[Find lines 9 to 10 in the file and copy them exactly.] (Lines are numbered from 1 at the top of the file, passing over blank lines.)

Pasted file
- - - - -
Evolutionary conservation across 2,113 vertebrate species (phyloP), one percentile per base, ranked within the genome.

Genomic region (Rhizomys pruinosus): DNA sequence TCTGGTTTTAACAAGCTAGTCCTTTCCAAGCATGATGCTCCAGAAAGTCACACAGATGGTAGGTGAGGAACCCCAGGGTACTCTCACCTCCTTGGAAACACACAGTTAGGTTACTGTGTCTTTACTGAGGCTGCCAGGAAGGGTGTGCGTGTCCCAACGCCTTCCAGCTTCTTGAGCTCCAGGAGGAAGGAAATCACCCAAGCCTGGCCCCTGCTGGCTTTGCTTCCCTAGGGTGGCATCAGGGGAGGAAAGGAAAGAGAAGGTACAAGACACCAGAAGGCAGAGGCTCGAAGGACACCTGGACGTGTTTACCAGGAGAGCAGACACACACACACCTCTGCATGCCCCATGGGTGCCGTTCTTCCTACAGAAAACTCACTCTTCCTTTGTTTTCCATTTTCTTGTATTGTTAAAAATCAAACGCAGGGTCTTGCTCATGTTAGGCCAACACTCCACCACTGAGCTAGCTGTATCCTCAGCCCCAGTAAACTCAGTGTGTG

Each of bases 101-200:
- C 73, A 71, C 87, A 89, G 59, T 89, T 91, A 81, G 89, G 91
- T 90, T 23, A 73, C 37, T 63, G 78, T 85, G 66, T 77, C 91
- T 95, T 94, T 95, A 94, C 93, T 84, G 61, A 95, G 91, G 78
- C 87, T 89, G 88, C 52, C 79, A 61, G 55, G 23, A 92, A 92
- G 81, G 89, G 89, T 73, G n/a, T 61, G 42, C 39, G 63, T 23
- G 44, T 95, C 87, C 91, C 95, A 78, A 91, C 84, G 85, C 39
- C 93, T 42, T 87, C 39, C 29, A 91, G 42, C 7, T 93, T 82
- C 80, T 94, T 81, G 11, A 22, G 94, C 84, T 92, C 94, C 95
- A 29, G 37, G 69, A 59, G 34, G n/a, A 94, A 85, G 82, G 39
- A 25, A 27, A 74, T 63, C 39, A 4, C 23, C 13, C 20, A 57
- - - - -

- G 44, T 95, C 87, C 91, C 95, A 78, A 91, C 84, G 85, C 39
- C 93, T 42, T 87, C 39, C 29, A 91, G 42, C 7, T 93, T 82